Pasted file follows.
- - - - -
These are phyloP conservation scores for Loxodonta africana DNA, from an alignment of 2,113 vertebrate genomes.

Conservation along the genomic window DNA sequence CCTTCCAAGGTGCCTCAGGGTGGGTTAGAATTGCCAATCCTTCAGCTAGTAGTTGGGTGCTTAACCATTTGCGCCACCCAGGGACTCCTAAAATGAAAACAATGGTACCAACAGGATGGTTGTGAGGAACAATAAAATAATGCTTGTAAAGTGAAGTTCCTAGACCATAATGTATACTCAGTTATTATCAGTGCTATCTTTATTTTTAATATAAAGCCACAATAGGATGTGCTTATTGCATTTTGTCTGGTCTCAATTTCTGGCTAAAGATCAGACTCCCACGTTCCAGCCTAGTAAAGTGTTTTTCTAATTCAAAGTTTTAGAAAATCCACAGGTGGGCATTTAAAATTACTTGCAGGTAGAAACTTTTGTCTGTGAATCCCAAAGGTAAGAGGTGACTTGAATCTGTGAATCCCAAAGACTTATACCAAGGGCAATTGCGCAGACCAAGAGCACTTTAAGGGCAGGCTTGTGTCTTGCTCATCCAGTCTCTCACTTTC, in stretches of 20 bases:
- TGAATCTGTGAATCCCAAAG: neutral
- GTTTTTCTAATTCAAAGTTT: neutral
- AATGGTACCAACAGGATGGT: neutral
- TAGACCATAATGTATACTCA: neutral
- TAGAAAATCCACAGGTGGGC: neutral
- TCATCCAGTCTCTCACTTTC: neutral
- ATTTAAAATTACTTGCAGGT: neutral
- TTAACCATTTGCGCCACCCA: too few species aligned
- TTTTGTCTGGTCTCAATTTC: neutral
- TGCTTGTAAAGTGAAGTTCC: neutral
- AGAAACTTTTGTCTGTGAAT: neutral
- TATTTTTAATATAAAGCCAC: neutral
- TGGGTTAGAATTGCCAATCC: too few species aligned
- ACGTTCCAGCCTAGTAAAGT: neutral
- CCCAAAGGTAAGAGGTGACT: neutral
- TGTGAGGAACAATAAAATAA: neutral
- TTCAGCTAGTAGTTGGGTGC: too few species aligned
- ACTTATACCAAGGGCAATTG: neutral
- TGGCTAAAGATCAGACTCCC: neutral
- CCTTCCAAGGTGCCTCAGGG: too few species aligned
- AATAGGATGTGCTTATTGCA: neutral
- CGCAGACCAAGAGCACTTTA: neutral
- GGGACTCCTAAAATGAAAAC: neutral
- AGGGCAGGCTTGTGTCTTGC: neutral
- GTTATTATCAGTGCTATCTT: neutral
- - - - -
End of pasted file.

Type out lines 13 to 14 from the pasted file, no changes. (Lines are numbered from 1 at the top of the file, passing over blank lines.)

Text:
- AGAAACTTTTGTCTGTGAAT: neutral
- TATTTTTAATATAAAGCCAC: neutral